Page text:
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Home / India News / Tiger presence in Dibang Valley could pave way for people-led conservation plan

Tiger presence in Dibang Valley could pave way for people-led conservation plan

In the Dibang-Kamlang-Namdapha block, the report has estimated the presence of 29 tigers based on scat samples and camera-trap images.

india Updated: Jul 31, 2020, 12:51 IST
Jayashree Nandi
Jayashree Nandi
Hindustan Times, New Delhi
The Union Ministry of Environment, Forest and Climate Change (MoEFCC) has brought out the 2018 report.
The Union Ministry of Environment, Forest and Climate Change (MoEFCC) has brought out the 2018 report.(HT Photo)

Two adult tigers were photographed in Arunachal Pradesh’s Dibang Valley Wildlife Sanctuary in 2018 during the tiger estimation survey by the National Tiger Conservation Authority (NTCA), according to the 656-page “Status of Tigers, Co-predators and Prey in India” report that was released on Tuesday.

The Union Ministry of Environment, Forest and Climate Change (MoEFCC) has brought out the 2018 report.

Dibang Valley holds unique importance for in-situ conservation of this “unique and genetically diverse lineage of tigers” as the local aboriginal community, Idu Mishmis, a sub-tribe of Mishmi and of Mongoloid origin, who speaks the Tibeto-Burman language, considers tiger as the ethnic group’s elder brother, the NTCA has said in its report.

In the Dibang-Kamlang-Namdapha block, the report has estimated the presence of 29 tigers based on scat samples and camera-trap images.

The confirmation of the presence of tigers in Dibang Valley holds immense importance to the Idu Mishmis because large forest areas around the Dibang Valley Wildlife Sanctuary are being considered for diversion.

The proposed 3,097 mega-watt Etalin Hydropower Project is likely to impact 1150.08 hectares (ha) of forestland and the Dibang Multipurpose Dam will impact 4,577.84 ha of un-classified state forest and other community lands.

Both the projects are under different stages of consideration by the MoEFCC.

In 2014, an adult tiger was photographed in the Dibang Valley during the estimation process. Molecular signs were also noted.

“Tiger presence is repeatedly being seen during camera-trap exercises. The Dibang Valley is an ideal natural habitat for tigers,” said SP Yadav, member-secretary, NTCA.

The 2018 estimation has recommended that discussions be conducted with the Idu Mishmis before proceeding with any legal notification of the sanctuary to be a tiger reserve.

During a three-year-long camera trap-based study in the Dibang Valley Sanctuary and the adjoining Mishmi hills, 11 tigers, including two cubs, were identified by a team of researchers from the Wildlife Institute of India (WII), who had published their results in the Journal of Threatened Taxa in 2018.

But, WII in a report titled, “Wildlife Conservation Plan for the Impact Zone of Etalin HEP”, said there was no tiger presence in the project area.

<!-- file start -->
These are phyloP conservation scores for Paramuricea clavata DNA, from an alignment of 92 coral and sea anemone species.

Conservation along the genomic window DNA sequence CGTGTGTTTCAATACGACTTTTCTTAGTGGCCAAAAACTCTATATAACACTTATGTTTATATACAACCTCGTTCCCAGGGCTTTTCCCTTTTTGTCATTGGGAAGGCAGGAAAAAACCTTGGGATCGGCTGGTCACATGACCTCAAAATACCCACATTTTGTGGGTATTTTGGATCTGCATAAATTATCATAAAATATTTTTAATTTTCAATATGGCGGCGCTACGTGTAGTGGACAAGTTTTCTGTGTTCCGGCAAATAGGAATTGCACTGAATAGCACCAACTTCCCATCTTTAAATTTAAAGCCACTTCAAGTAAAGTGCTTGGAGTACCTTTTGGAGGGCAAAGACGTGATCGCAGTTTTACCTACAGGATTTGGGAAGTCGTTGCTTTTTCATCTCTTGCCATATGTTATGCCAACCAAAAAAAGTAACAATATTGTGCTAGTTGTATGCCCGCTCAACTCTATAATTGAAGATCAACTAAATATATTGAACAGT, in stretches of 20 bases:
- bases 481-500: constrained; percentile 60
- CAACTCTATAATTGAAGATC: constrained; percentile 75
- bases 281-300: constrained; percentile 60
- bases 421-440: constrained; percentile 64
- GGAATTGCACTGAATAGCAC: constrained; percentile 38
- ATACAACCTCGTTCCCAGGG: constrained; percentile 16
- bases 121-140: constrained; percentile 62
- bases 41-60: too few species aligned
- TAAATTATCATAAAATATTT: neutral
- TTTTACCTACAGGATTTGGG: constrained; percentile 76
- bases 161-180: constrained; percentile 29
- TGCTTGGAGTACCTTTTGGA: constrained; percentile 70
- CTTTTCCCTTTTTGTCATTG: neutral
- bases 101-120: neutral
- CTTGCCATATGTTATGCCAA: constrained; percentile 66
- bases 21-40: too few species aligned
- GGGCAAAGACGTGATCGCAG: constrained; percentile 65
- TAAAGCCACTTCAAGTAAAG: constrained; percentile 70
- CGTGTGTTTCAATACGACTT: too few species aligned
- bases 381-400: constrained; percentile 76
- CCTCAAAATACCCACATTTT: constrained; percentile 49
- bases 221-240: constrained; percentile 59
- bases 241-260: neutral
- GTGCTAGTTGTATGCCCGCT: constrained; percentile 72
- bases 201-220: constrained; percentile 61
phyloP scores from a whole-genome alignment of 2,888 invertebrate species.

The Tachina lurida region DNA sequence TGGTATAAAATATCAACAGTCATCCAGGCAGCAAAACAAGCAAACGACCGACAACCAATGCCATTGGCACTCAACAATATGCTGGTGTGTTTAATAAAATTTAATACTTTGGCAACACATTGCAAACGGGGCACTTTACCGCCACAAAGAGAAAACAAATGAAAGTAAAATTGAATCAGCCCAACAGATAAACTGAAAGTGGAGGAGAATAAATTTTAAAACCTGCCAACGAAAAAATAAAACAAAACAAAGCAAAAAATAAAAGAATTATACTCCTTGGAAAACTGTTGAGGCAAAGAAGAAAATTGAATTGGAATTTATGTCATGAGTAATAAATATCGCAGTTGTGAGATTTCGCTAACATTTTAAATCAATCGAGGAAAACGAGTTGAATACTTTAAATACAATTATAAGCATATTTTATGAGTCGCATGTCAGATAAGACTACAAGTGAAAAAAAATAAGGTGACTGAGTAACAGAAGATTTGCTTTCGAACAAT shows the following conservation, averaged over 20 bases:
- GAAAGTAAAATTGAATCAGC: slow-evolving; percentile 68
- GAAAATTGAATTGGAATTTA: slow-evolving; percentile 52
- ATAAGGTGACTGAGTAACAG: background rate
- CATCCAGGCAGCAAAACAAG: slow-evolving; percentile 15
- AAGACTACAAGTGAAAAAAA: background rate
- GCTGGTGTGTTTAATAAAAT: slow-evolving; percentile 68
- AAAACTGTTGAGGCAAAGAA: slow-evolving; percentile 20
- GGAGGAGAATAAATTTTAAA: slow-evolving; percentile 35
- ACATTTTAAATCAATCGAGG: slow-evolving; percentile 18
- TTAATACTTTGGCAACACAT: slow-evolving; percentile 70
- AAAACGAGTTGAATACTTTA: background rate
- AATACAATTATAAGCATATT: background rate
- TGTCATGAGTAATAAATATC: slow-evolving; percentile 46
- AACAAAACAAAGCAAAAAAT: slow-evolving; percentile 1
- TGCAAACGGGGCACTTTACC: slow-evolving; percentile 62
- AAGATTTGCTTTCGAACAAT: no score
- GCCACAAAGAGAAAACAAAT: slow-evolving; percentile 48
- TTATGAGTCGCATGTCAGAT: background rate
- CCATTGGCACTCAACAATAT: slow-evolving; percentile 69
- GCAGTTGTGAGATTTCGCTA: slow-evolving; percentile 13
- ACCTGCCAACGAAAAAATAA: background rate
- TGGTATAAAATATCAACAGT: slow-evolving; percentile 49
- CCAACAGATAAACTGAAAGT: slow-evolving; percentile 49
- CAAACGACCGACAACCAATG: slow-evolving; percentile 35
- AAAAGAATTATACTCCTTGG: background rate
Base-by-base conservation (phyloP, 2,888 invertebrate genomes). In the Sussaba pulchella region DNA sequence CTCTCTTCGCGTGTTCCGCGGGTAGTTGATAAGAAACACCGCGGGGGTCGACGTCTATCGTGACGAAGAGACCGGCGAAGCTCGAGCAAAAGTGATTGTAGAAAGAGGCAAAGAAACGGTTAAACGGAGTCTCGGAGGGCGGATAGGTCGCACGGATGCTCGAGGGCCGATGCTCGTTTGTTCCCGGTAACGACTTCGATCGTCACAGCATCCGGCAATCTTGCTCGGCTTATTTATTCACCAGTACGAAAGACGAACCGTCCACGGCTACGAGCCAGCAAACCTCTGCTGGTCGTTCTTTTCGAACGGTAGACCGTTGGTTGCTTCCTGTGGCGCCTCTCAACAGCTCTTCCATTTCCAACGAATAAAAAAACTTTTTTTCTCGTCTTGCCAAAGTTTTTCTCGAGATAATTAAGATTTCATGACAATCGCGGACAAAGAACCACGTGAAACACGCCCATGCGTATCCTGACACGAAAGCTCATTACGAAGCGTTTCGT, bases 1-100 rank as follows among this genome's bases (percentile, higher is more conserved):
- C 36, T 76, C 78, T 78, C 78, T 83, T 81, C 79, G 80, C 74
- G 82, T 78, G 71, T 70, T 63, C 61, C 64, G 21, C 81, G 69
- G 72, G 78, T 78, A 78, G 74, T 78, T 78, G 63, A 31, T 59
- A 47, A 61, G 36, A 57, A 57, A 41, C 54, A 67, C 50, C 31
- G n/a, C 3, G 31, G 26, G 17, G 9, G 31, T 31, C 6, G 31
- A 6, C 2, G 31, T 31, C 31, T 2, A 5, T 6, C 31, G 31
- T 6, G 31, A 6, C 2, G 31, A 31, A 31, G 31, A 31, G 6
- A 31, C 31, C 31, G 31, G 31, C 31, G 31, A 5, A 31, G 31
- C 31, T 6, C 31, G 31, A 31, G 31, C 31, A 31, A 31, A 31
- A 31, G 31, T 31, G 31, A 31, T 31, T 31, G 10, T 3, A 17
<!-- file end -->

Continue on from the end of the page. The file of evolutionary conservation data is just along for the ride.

“These projects will impact both the tiger and its prey. Some of the prey cross the Talon river or they are found in abundance along the river like the Mishmi Takin. If the MoEFCC authorities consider the tiger to be an important species, then they will not consider projects that will be disastrous for the animal’s habitat. The community had always known about tigers’ presence in their homeland,” said Anoko Mega, member, State Wildlife Advisory Board, Arunachal Pradesh.

“If at all a tiger reserve is declared in the area, the boundary should be demarcated after consulting the local indigenous population in a bid to ensure that there is no impact on human habitation,” he added.

The Idu Mishmi community members consider tigers as their kin with whom they have been co-existing through the generations.

The Idu Mishmi Cultural & Literary Society (IMCLS), an apex community body, had written to NTCA and MoEFCC authorities in 2018, stating that the community would like to be consulted before proceeding with notifying the Dibang Valley Sanctuary to be a tiger reserve.

“Based on years of empirical research on ecological and social aspects of tigers in Dibang Valley, we strongly believe that the right strategy to develop a new kind of tiger reserve that is built not with fences and armed patrol guards, but around a cultural model. It is a culture, which has so far proven to be effective in saving the tiger,” IMCLS had written.

The 2018 NTCA report has cited that Arunachal Pradesh has large contiguous forests over 136,000 kilometres (km), including Pakke Tiger Reserves in the west; Tale Valley Wildlife Sanctuary, Mouling National Park, D’Ering Wildlife Sanctuary, Mehao Wildlife Sanctuary in the centre; Dibang Wildlife Sanctuary in the north, and Kamlang and Namdapha Tiger Reserve in the east.

“Compared to earlier surveys this landscape unit shows a persisting low-density tiger population … the largest tiger population of Arunachal Pradesh is within pockets of this landscape,” it has said.

The Trans Arunachal Highway — a 1,811-km-long trunk road — would become a barrier for the movement of the wildlife species in several of these corridors in the years to come, it has warned.

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